Tokelau (New Zealand)

Tokelau is an island territory of New Zealand in Southeast Asia that is sometimes referred to as the Union Islands. The United Nations declared it a non-self-governing territory in 2007. Tokelau is officially known as a  nation by both its government and New Zealand’s government. The land area is approximately 10 km2 (4 sq mi) and the population is approximately 1,400. Its capital rotates yearly between the three atolls.The most spoken language in the country is Tokelauan.

Many in this country are immigrants, and the population continues to decrease in population. The average life expectancy is 69 years old. Villages are entitled to enact their own laws regulating their daily lives and New Zealand law only applies where it has been extended by specific enactment. Serious crime is rare and there are no prisons — offenders are publicly rebuked, fined or made to work. The head of state is Elizabeth II, the Queen in right of New Zealand, who also reigns over Australia, the United Kingdom and the other Commonwealth realms. The Queen is represented in the territory by an acting Administrator. A chairperson presides over the Council for the Ongoing Government of Tokelau, which functions as a cabinet. The Council consists of the faipule (leader) and pulenuku (village mayor) of each of the three atolls.  The Administrator is appointed by the Minister of Foreign Affairs and Trade of New Zealand, and the office of Head of Government rotates between the three faipule for a one-year term.

Tokelau is a leader in renewable energy. Also, it’s original vegetation has been replaced by coconut plantations, some of which have become abandoned and turned into forests. The atolls are very diverse in wildlife and it is a shark sanctuary.  Fishing, shipping and farming are still very important. Tokelau also exports handicrafts, stamps, woodworking, and coins.  It is almost completely dependent on the New Zealand government because its economy is so small. Many Tokelauans live in New Zealand and support their families in Tokelau through remittances. There is no airport there either.

Here are some tips for those planning to live or do business on the islands:

        1. Historically, the culture was very communal and governed by clans. Family ties, saving face, and sticking up for the clan are still very important.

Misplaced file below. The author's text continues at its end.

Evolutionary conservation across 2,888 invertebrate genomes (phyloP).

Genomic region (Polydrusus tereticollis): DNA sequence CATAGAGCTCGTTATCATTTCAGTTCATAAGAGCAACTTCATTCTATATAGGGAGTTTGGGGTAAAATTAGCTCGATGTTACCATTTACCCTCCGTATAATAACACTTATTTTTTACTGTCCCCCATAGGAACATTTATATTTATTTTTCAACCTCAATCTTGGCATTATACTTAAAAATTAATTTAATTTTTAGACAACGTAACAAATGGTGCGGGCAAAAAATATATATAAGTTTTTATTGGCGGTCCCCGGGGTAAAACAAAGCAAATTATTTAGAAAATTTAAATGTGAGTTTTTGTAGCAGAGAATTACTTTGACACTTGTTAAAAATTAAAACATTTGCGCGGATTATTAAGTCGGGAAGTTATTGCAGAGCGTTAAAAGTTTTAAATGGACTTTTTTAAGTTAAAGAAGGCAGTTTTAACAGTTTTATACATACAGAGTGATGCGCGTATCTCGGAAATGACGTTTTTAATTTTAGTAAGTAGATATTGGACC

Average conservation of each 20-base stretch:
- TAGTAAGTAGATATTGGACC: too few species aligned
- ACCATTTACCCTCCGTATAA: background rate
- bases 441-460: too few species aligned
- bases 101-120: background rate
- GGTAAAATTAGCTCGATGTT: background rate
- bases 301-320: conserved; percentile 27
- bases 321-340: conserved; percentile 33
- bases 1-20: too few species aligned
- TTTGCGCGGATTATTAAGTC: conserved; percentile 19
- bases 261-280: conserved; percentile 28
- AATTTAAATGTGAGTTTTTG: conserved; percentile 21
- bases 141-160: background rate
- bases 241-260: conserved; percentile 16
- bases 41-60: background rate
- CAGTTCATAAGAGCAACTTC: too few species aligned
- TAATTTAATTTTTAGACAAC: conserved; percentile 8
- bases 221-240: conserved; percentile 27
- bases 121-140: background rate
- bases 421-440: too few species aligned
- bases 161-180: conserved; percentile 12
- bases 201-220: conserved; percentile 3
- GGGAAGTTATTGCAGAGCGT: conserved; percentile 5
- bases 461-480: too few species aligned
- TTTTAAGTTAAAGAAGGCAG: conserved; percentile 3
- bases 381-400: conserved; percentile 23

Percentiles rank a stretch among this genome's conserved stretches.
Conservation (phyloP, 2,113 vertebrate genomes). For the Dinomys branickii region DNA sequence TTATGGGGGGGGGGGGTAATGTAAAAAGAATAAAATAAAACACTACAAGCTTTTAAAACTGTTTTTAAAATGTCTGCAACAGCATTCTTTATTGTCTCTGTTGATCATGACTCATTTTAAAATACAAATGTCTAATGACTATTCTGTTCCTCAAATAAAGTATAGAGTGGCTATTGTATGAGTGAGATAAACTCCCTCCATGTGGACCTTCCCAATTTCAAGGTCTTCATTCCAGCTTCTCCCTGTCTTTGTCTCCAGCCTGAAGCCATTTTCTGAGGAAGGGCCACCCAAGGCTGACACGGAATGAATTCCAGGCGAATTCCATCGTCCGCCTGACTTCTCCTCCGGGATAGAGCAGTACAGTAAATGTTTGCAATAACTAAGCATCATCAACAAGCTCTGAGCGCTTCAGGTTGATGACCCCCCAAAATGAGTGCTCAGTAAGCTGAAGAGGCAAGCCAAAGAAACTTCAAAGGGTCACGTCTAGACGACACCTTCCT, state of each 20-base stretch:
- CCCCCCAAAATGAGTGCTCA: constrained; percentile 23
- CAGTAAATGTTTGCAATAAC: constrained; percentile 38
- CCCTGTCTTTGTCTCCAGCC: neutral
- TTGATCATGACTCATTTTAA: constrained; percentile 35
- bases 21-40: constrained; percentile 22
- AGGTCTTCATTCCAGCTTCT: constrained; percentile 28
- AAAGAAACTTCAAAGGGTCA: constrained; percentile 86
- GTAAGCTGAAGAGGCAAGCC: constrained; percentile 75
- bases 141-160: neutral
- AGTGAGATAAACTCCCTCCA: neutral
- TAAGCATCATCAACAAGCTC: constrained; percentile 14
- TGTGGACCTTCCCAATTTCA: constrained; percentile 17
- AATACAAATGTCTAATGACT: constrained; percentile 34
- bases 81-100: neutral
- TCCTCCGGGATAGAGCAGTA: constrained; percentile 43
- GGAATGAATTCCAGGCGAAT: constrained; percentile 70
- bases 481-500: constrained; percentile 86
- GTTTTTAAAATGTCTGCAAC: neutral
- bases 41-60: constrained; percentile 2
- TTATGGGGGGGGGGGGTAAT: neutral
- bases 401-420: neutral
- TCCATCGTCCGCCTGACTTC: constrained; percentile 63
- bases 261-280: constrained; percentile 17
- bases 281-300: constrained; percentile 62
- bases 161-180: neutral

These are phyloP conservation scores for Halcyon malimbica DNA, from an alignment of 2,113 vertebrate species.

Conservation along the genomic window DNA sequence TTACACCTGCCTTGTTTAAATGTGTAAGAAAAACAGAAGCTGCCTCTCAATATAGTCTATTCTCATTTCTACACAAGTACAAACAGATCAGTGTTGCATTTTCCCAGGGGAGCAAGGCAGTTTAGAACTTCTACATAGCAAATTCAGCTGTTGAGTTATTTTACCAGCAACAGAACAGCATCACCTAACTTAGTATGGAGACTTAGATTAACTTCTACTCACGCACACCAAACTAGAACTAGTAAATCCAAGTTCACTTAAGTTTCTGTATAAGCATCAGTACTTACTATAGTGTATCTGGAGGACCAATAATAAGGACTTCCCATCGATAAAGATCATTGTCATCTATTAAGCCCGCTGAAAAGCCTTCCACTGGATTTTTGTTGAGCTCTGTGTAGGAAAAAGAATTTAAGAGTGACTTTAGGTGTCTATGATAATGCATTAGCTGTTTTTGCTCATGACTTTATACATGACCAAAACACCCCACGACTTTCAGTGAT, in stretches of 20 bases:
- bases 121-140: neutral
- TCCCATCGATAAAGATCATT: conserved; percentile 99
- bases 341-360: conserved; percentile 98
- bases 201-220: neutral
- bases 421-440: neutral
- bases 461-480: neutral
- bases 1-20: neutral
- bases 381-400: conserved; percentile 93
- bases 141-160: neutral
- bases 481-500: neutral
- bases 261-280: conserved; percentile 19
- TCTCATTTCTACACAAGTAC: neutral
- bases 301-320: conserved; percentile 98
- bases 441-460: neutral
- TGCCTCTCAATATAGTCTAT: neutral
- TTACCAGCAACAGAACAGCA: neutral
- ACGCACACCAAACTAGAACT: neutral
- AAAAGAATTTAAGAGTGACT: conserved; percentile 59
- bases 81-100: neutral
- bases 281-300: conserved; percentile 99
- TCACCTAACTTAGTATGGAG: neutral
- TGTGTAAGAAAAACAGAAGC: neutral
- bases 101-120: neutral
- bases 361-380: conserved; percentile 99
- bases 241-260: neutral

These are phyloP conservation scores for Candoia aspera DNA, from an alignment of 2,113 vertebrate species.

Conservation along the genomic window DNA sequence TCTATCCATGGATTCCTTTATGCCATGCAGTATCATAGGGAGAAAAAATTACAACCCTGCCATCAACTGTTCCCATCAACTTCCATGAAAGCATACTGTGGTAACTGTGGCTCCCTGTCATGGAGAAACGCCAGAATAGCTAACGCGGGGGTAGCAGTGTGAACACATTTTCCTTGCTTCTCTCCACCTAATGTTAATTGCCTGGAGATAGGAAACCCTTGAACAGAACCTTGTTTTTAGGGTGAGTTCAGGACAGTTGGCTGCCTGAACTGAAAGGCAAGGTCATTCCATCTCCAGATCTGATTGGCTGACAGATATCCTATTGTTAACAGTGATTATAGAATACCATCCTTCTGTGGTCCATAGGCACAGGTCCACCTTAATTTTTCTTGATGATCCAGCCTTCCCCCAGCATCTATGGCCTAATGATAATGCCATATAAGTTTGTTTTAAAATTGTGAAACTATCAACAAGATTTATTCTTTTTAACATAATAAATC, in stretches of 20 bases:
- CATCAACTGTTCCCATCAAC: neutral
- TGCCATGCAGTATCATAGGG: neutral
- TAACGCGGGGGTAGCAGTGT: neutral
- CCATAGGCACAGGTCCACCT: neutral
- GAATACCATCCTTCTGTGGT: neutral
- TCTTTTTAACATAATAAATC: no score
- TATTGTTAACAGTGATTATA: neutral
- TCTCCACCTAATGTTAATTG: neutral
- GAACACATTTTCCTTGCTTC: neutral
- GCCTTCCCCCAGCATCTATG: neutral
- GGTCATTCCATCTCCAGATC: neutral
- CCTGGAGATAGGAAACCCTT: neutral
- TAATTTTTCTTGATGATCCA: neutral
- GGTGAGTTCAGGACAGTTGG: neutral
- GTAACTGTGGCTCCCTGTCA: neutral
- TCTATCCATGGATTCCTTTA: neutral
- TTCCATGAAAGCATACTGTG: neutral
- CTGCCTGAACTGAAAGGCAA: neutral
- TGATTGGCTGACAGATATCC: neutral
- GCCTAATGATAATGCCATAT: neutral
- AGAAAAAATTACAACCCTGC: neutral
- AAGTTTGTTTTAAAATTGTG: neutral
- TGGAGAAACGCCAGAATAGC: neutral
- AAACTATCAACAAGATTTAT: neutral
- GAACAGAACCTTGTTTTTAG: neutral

2.  Tokelauans are now one of the most socio-economically deprived Pacific groups. This is very significant in its impact on the culture’s perception of itself.
        3.  Western and traditional cultural ideals are embraced. The society was based on animistic traditions, but now it has become more of a mix.
        4. Community and respect and care for the elderly are very important.  Children are raised by the community. Families often live with their extended families.
        5. Chivalry in the best sense is practiced in many families, and respect for self and others is encouraged.
        6. Money is seen as being important but not the most important thing in life.
        7. An egalitarian ethic overrides differentials in wealth. Rich people contribute generously to village and family enterprises and avoid ostentatious displays of affluence.
        8. Virtually all residents enter into sanctified, lifelong monogamous marital unions. Individual choice is constrained by kin group exogamy.
        9. Anamism and Fundamentalist Christianity (Catholic and Protestant) are the most popular religions. Sometimes syncretism between the two are practiced.

References
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Culture. (2017). Government of Tokelau. Retrieved April 13, 2017, from http://www.tokelau.org.nz/About Us/Culture.html
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Howden-Chapman, P., G. Pene, J. Crane, R. Green, L. Iupati, I. Prior et al. (2000) “Open houses and closed rooms: Tokelau housing in New Zealand” Health Education and Behavior, 27:351–62.
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Jones, A. and K. Jenkins (2008) “Rethinking collaboration: Working the indigene-colonizer hyphen” in N. Denzin, Y. Lincoln and L. Tuhiwai Smith (eds.) Handbook of Critical and Indigenous Methodologies, Sage Publications, Los Angeles.
Manukia, J. (28 August 1998) “Faces red over crowding claim” New Zealand Herald, p.A3.
Mauss, M. (1954) The Gift: The Form and Reason for Exchange in Archaic Societies Reissue edition (August 2000), W.W. Norton & Co., New York.
Ministry of Social Development (2008) The 2008 Social Report: Indicators of Social Wellbeing in New Zealand, Ministry of Social Development, Wellington.
Pene, G., P.J.C. Howden-Chapman, R. Green, L. Iupati, I. Prior and I. Teao (1999) “Ola malolo ola whiawhia: Housing and health in Wellington Tokelau households” Pacific Health Dialog, 6:87–95.
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Thorns, D.H. (1988) Housing Issues, Royal Commission on Social Policy, Wellington, Government Printer.
Viggers, H., P. Howden-Chapman, P. Day and J. Pierse (2008) Community Profile and Description of Place: Taita and Naenae, Report for Housing New Zealand Corporation, He Kainga Oranga / Housing and Health Research Programme, Wellington School of Medicine and Health Science, Wellington.
Wessen, A. F., A. Hooper, J. Huntsman, I. A. M. Prior, and C. E. Salmond, eds. Migration and Health in a Small Society: The Case of Tokelau , 1992.
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©Allison J. Weaver Consulting, LLC 2017

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